Unfortunately, Ms. McGee was diagnosed with breast cancer and had to stop working. Thereafter, Referral’s managing director told Ms. McGee that he would continue to pay premiums to make sure she continued to maintain her life insurance. He did so because he knew her condition was terminal. Referral was true to its word and paid life insurance premiums for Ms. McGee for over a year after she stopped working. It did not convert Ms. McGee’s insurance or notify her of her conversion rights. Unfortunately, the plan stated that it only covered employees who were in active employment. (McBean v. United of Omaha Life Ins. Co., (S.D. Cal., April 5, 2019) 2019 WL 1508456 at *1-2.)
The court determined Referral breached its fiduciary duty when it made a misrepresentation to Ms. McGee by informing her that it would continue to maintain her life insurance coverage. This was true even if Referral did not know whether it could continue her coverage via premium payments. The misrepresentation was material simply because it prevented Ms. McGee from making an informed decision regarding her coverage and other options. (Id. at *9.)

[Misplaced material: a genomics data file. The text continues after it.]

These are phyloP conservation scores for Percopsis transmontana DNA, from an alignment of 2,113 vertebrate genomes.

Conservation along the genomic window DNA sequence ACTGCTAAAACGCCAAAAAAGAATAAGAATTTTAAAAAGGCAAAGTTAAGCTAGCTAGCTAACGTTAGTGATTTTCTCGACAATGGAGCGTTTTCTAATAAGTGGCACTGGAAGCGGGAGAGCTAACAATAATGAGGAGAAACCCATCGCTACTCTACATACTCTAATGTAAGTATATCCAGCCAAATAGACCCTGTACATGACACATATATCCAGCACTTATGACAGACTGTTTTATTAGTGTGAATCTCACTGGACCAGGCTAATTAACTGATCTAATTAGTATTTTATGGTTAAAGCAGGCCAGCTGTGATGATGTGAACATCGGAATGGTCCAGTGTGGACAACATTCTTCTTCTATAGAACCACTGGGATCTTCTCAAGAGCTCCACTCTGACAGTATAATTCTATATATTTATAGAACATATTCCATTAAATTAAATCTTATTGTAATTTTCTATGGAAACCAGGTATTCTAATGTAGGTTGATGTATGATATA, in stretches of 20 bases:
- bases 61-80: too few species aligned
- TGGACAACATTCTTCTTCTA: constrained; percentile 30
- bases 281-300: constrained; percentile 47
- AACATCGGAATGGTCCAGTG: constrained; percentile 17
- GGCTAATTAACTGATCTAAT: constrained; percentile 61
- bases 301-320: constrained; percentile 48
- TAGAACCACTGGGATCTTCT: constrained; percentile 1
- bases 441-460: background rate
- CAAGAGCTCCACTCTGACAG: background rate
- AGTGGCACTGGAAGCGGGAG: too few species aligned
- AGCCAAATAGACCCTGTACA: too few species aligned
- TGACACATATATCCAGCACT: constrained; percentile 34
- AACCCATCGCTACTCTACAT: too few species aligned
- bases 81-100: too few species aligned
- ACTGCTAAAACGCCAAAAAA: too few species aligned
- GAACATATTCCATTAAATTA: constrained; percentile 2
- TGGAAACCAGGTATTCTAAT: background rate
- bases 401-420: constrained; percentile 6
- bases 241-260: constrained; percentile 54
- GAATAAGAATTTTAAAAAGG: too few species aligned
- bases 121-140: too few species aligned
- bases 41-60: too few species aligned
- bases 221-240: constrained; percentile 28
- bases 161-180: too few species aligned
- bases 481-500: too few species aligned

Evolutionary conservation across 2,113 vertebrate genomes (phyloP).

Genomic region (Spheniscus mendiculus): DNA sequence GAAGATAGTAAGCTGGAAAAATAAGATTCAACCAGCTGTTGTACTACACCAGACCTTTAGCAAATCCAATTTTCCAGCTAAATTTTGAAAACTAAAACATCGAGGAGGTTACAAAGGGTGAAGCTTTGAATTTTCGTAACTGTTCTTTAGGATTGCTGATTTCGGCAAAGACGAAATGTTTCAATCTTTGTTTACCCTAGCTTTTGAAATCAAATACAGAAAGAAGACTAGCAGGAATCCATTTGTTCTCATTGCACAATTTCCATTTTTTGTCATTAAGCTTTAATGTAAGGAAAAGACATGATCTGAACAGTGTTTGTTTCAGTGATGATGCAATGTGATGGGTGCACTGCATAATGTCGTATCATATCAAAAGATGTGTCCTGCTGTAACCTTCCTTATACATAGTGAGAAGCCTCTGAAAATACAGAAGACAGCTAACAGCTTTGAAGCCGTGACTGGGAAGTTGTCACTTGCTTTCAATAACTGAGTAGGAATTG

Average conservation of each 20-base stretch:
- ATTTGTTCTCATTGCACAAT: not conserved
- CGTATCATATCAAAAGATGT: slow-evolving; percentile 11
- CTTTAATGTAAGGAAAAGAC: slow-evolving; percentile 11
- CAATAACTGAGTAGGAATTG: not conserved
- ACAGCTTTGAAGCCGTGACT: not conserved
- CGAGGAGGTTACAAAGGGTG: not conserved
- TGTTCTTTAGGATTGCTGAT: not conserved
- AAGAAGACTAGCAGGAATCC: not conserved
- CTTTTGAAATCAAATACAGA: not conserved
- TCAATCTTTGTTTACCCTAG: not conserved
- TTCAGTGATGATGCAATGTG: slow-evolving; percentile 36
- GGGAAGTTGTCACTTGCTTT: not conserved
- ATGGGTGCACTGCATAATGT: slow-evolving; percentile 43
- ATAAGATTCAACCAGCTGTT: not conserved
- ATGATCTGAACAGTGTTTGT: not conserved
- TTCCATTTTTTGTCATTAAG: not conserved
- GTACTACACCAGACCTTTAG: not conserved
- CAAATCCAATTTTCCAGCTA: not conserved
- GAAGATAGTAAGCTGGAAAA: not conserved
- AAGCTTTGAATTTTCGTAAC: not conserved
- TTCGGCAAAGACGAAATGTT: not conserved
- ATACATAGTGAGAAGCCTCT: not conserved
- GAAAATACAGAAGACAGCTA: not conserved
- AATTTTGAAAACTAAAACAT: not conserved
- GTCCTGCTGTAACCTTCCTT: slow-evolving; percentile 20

Referral’s mistake: not checking whether the continued payment of premiums would, in fact, continue coverage. The result: judgment against Referral for $143,550 via equitable surcharge – an amount Referral was unable to pay and did not have insurance to cover and may lead to bankruptcy. (See Referral Only, Inc. v. Travelers Property Cas. Co. of Am., (S.D. Cal., April 10, 2019) 2019 WL 1559145.)
Don’t forget to provide employees with a summary plan description
Michelle Snitselaar worked for Mount Mercy University. Under the terms of Mount Mercy’s life insurance plan, a lawful spouse was eligible for dependent coverage. However, the spouse’s coverage ends on “the date of divorce or annulment.” (Snitselaar v. Unum Life Ins. Co. of Am., (N.D. Iowa Jan. 22, 2019) 2019 WL 279995 at *2.) At that point the dependent may convert the coverage to an individual policy. However, Ms. Snitselaar and her husband were never provided with a summary plan description regarding this coverage, a violation of ERISA. (29 U.S.C. § 1024(b)(1).)
In 2010, Ms. Snitselaar enrolled for life insurance coverage under the plan for herself and her husband. In February 2015, Ms. Snitselaar’s divorce was finalized. Less than three months later, her then ex-husband died. Ms. Snitselaar made a claim for the $60,000 in life insurance she believed was in force. Unum denied the claim because the divorce ended the coverage and the benefit had not been converted. (Snitselaar, 2019 WL 279995 at *3.) Ms. Snitselaar argued that she was never informed in writing or verbally of the right to convert or that divorce could affect the policy. A lawsuit followed.
The court determined that Mount Mercy “clearly” breached its fiduciary duty by failing to timely deliver a certificate of coverage or summary of benefits to Ms. Snitselaar. But was there harm and causation? Yes. Simply by failing to provide the summary plan description or notice of the conversion rights, Mount Mercy had both harmed Ms. Snitselaar and caused that harm by keeping her uninformed.